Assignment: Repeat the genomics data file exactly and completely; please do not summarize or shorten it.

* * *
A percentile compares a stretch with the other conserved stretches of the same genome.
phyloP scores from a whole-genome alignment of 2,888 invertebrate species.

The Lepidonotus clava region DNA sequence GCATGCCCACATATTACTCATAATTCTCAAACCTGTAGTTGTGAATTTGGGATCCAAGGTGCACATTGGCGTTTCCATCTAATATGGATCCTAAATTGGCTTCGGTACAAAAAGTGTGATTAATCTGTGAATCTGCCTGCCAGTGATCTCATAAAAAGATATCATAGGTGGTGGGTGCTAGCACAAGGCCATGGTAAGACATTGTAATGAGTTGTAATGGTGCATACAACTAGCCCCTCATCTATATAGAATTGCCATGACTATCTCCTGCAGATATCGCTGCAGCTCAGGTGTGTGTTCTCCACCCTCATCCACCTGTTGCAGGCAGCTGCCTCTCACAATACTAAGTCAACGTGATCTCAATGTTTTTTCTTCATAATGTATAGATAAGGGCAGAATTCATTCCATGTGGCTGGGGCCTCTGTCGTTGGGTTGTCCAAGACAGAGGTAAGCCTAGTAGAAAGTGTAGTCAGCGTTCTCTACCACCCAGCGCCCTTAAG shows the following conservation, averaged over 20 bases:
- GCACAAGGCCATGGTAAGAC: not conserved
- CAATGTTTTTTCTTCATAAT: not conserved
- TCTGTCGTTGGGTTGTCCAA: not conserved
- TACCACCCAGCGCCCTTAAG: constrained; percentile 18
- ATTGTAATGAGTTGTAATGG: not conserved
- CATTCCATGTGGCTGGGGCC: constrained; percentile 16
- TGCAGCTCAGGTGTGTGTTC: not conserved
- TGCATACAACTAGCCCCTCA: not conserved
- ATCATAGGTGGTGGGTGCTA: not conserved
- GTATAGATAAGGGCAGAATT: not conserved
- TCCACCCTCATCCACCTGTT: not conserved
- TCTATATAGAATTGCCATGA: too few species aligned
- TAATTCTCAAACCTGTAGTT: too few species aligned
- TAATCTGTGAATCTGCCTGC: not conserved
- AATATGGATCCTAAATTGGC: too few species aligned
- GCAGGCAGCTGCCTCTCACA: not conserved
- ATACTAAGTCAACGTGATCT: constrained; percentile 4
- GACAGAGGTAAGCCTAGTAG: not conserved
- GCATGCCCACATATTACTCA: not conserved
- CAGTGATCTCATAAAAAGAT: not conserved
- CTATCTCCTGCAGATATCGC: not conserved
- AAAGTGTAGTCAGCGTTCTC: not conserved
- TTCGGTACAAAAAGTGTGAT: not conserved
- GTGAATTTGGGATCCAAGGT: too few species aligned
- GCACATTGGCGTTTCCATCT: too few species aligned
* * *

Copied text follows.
A percentile compares a stretch with the other conserved stretches of the same genome.
phyloP scores from a whole-genome alignment of 2,888 invertebrate species.

The Lepidonotus clava region DNA sequence GCATGCCCACATATTACTCATAATTCTCAAACCTGTAGTTGTGAATTTGGGATCCAAGGTGCACATTGGCGTTTCCATCTAATATGGATCCTAAATTGGCTTCGGTACAAAAAGTGTGATTAATCTGTGAATCTGCCTGCCAGTGATCTCATAAAAAGATATCATAGGTGGTGGGTGCTAGCACAAGGCCATGGTAAGACATTGTAATGAGTTGTAATGGTGCATACAACTAGCCCCTCATCTATATAGAATTGCCATGACTATCTCCTGCAGATATCGCTGCAGCTCAGGTGTGTGTTCTCCACCCTCATCCACCTGTTGCAGGCAGCTGCCTCTCACAATACTAAGTCAACGTGATCTCAATGTTTTTTCTTCATAATGTATAGATAAGGGCAGAATTCATTCCATGTGGCTGGGGCCTCTGTCGTTGGGTTGTCCAAGACAGAGGTAAGCCTAGTAGAAAGTGTAGTCAGCGTTCTCTACCACCCAGCGCCCTTAAG shows the following conservation, averaged over 20 bases:
- GCACAAGGCCATGGTAAGAC: not conserved
- CAATGTTTTTTCTTCATAAT: not conserved
- TCTGTCGTTGGGTTGTCCAA: not conserved
- TACCACCCAGCGCCCTTAAG: constrained; percentile 18
- ATTGTAATGAGTTGTAATGG: not conserved
- CATTCCATGTGGCTGGGGCC: constrained; percentile 16
- TGCAGCTCAGGTGTGTGTTC: not conserved
- TGCATACAACTAGCCCCTCA: not conserved
- ATCATAGGTGGTGGGTGCTA: not conserved
- GTATAGATAAGGGCAGAATT: not conserved
- TCCACCCTCATCCACCTGTT: not conserved
- TCTATATAGAATTGCCATGA: too few species aligned
- TAATTCTCAAACCTGTAGTT: too few species aligned
- TAATCTGTGAATCTGCCTGC: not conserved
- AATATGGATCCTAAATTGGC: too few species aligned
- GCAGGCAGCTGCCTCTCACA: not conserved
- ATACTAAGTCAACGTGATCT: constrained; percentile 4
- GACAGAGGTAAGCCTAGTAG: not conserved
- GCATGCCCACATATTACTCA: not conserved
- CAGTGATCTCATAAAAAGAT: not conserved
- CTATCTCCTGCAGATATCGC: not conserved
- AAAGTGTAGTCAGCGTTCTC: not conserved
- TTCGGTACAAAAAGTGTGAT: not conserved
- GTGAATTTGGGATCCAAGGT: too few species aligned
- GCACATTGGCGTTTCCATCT: too few species aligned